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Cuckoo – Double Bar and Single Bar factor - an easy and not so easy explanation
by the Cuckoo Stud
This is my own work and is written resulting from years of working with the Cuckoo Orpingtons and a select few other breeds in Cuckoo
no comment is made to other breeds’ Cuckoo colour/pattern as I have little or no knowledge of breeds other than those I work with
Working with double as opposed to single bar factor birds gives different outcomes.
Mating Cuckoo to Black
Double bar = in the males = the lighter colour between the dark is wider (sometimes considerably wider) than the dark.
When considerably wider it gives a silvery appearance in some birds, but is NOT Silver Cuckoo.
There is no such thing as a Silver Cuckoo in Australia = it is a double bar bird = do not be conned.
These overly light, silvery males are not suitable for exhibition as they do not meet the APS Standard for perfection.
Single bar = the lighter colour between the dark is of the same width or narrower than the dark.
This is the colour favoured for exhibition in the males.
Double bar factor roosters when mated to Black hens = the outcome is 95% to100% Cuckoo pullets and 100% cockerels with the lighter males also being double bar. It is rare but some Black females do hatch from this mating.
Of these Black females 50% will carry Cuckoo.
Single bar factor roosters when mated to Black hens predominantly gives offspring equalling 99% of the males are Cuckoo (with the rare Black male) to a 20% Cuckoo / 80% Black female ratio, on average. Any Cuckoo females from this mating are valuable to produce more female Cuckoo. These females display slightly darker than the males.
50% to 100% of the Blacks carry Cuckoo and can be used to deepen the colour in a Cuckoo line that displays poor depth of colour. However these Black often change leg and eye colour in their Cuckoo offspring, requiring careful selective breeding to reduce this problem = by carefully selecting those Black that have mottled legs and/or reddish brown eyes.
The reddish brown eyes indicate cross colour bred birds.
Note that it is not recommended that these Black carrying Cuckoo be used in Black or Blue or Splash matings as the Cuckoo will come through, if not in the immediate, in future generations. (this has been proven in my backyard over 20+yrs of experimenting since acquiring Blue and Splash). However if one wants to develop a new line of Cuckoo these Black are a valuable tool.
A less simplistic explanation
Cuckoo and Barring are basically the same gene, it is believed to be pivotal on if the pattern is on fast or slow growing feathers. Some may have noted juvenile ‘Cuckoo’ birds displaying ‘barring’ that blurs to Cuckoo with age. These are not Barred birds, just slow to feather out.
Cuckoo is a sex linked gene, meaning the male may have two, and be pure, B/B, for Cuckoo (will look Cuckoo) ; these are almost always a lighter colour, with the light bars wider than the dark.
Or he will have just one B/b+ and be impure (will also look Cuckoo) ; these will display a darker colour with narrow light bars.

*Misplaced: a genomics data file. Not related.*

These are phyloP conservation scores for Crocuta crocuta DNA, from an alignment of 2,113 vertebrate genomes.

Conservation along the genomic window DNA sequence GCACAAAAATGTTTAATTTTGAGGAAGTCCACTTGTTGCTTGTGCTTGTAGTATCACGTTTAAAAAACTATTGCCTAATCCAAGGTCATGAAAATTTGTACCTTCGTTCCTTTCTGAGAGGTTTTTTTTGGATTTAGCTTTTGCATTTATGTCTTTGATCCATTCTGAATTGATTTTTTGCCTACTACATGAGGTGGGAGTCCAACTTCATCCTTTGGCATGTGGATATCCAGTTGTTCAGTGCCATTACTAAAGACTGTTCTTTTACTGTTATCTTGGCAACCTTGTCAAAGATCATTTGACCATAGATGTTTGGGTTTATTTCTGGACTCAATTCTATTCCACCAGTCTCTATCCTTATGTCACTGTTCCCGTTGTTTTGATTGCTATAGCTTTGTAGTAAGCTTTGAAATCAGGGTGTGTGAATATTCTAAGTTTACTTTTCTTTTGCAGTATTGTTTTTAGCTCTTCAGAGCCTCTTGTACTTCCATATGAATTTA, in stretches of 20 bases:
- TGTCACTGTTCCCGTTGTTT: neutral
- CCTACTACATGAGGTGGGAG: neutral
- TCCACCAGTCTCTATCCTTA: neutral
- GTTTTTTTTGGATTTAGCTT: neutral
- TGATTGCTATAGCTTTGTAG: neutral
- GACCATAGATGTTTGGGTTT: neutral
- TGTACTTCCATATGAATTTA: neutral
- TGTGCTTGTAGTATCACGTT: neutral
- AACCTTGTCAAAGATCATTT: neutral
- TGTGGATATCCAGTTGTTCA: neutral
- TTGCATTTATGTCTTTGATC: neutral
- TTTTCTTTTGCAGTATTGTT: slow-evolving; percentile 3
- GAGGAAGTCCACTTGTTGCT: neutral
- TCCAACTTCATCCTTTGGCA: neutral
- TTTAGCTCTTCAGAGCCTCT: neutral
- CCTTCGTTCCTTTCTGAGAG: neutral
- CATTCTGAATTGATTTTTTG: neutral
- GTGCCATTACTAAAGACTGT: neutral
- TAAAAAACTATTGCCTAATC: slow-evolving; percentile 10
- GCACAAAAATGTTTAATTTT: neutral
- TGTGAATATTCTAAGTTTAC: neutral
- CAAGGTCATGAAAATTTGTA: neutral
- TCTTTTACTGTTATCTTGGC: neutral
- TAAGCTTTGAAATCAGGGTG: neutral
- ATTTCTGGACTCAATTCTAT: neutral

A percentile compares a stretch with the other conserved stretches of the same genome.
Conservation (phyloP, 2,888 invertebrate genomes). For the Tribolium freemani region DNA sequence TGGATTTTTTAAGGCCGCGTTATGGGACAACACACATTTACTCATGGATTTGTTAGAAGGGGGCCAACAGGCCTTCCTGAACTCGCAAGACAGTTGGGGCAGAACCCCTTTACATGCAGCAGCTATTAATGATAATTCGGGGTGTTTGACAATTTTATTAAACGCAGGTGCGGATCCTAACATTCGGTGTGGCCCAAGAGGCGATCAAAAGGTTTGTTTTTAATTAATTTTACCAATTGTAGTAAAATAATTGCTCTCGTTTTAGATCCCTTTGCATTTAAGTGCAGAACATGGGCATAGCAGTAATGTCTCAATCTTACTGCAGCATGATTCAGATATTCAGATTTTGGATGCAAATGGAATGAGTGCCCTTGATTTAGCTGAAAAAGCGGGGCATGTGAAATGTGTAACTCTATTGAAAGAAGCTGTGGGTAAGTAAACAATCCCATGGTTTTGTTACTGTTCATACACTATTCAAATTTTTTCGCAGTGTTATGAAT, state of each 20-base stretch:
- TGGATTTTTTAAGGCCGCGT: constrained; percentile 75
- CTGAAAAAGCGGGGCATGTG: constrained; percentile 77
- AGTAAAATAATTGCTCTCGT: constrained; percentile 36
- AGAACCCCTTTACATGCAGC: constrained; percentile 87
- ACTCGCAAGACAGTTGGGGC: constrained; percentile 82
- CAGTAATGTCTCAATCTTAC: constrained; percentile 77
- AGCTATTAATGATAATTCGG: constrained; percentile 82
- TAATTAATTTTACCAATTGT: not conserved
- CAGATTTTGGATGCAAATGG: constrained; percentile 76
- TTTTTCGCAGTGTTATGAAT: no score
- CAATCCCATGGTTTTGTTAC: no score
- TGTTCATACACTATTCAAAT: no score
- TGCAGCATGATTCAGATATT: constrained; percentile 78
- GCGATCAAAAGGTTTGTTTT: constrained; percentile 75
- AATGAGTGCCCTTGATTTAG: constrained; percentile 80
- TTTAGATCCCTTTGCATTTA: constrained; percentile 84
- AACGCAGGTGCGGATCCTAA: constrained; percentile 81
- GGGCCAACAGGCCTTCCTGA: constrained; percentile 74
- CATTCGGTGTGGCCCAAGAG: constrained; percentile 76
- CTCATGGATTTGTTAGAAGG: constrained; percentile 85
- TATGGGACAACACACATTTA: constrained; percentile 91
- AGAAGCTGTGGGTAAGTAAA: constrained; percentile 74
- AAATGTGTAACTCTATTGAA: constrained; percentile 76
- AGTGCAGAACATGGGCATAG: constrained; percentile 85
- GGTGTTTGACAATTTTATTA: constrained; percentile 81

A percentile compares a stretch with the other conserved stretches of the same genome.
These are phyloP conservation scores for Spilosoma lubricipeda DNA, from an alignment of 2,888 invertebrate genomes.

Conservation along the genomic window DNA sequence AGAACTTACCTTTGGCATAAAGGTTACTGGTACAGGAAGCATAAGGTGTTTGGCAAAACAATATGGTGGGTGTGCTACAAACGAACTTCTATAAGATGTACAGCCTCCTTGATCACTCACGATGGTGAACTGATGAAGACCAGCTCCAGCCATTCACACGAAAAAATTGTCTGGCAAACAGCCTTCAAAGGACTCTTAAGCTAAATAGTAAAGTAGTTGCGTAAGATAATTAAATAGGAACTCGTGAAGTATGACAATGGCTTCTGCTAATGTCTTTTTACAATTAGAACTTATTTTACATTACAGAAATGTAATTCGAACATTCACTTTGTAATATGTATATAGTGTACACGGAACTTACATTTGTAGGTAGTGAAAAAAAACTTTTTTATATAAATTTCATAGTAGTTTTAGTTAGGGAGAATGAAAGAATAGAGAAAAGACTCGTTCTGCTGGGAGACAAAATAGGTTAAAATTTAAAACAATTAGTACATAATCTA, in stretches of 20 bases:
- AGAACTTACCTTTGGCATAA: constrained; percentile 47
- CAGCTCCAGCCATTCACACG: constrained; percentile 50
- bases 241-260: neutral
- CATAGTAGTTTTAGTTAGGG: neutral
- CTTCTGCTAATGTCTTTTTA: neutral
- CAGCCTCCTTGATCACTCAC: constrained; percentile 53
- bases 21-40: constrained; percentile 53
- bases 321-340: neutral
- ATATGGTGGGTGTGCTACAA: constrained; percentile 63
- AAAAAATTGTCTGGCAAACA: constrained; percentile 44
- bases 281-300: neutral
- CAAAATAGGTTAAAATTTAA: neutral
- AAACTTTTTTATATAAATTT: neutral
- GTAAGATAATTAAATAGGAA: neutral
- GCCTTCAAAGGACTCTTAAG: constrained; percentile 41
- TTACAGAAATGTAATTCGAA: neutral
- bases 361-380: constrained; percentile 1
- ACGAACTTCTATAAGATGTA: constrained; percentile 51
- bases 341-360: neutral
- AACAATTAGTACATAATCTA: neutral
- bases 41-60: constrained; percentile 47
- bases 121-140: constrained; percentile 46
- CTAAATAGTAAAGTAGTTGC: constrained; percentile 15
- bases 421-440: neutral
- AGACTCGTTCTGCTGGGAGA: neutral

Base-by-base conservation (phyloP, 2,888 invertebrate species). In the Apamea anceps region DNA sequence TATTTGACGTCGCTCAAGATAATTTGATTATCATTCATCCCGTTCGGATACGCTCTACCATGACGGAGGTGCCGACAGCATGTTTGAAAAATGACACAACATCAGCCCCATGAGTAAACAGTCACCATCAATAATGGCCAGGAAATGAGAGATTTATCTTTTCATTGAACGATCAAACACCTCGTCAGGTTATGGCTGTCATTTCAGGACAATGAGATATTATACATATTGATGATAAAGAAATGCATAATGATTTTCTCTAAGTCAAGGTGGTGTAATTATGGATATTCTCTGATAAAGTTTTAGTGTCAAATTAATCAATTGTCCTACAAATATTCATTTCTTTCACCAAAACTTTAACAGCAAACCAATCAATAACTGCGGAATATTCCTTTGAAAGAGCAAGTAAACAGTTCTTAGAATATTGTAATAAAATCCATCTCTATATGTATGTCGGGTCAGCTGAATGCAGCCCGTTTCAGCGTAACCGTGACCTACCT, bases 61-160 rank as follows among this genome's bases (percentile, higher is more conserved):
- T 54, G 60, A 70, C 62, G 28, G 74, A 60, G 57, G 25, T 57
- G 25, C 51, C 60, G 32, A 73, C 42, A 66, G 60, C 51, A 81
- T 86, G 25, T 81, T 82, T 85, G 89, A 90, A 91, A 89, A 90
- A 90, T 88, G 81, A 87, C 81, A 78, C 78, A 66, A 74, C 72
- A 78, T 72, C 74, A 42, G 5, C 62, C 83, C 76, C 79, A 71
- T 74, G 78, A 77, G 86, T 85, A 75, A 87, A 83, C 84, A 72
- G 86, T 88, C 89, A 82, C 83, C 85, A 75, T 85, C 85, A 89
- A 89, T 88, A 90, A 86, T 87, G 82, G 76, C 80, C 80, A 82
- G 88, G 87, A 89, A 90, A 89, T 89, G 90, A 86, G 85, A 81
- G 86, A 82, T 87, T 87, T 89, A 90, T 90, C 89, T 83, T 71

Mating a B/B (two doses, homozygous, or double bar) male to a Black b+/- hen will give Cuckoo chicks as they are either B/b+ males or B/- females.
However if the male is an impure Cuckoo B/b+ (single bar) mated to a b+/- Black hen the chicks can be Cuckoo B/b+ males; b+/b+ Black males; B/- Cuckoo hens or b+/- Black hens.
Mating a B/B (double bar) male to a B/- Cuckoo hen will give all Cuckoo offspring – unless the male is actually an impure single bar but displays as double bar.
Mating a B/b+ (one dose, heterozygous, or single bar) male to a B/- Cuckoo hen will result in predominantly Cuckoo offspring with the remainder being Black of either sex (carrying Cuckoo)
Females can only ever have one dose, this is why double barring is sex linked.
Mating Cuckoo to White
commenting only from personal experience with the WA Whites acquired
Double bar factor Cuckoo rooster mated to White hens = on average 55% hatched Cuckoo (both sexes). Most displayed a poor pattern that did not extend the length of the feather.
About 10% to 15% of the females were White with black or Cuckoo flecking = these were grown out and mated back to Cuckoo.
The remaining birds displayed as White (both sexes).
When either the White or flecked birds were mated brother sister they produced 90% to 100% Cuckoo, with the balance either White or White with flecking.
Single bar factor Cuckoo rooster mated to White hens = about 35% of the males hatched Cuckoo, with a higher percentage of the females White displaying flecking.
With either these White or flecked offspring when mated brother sister 80% to 90% Cuckoo (both sexes), displaying a better pattern than the Double bar offspring, and 10% to 20% White or White with flecking.
With both the Double and Single bar factor Cuckoo/White cross all that hatched White were a very bright crisp White but they all carried Cuckoo when test mated back to White.
I found the ones with the flecking to be the better choice to mate to Cuckoo, as they tended to throw a higher percentage of Cuckoo when mated back to Cuckoo.
The Cuckoo/White mating keeps the beak and eyes the correct colour as the White has the same as the Cuckoo in this regard.
Note that the legs on Cuckoo are often white skinned with mottling as per the Cuckoo gene, this is allowed as per APS Edition 2.
# subject to copyright laws of Australia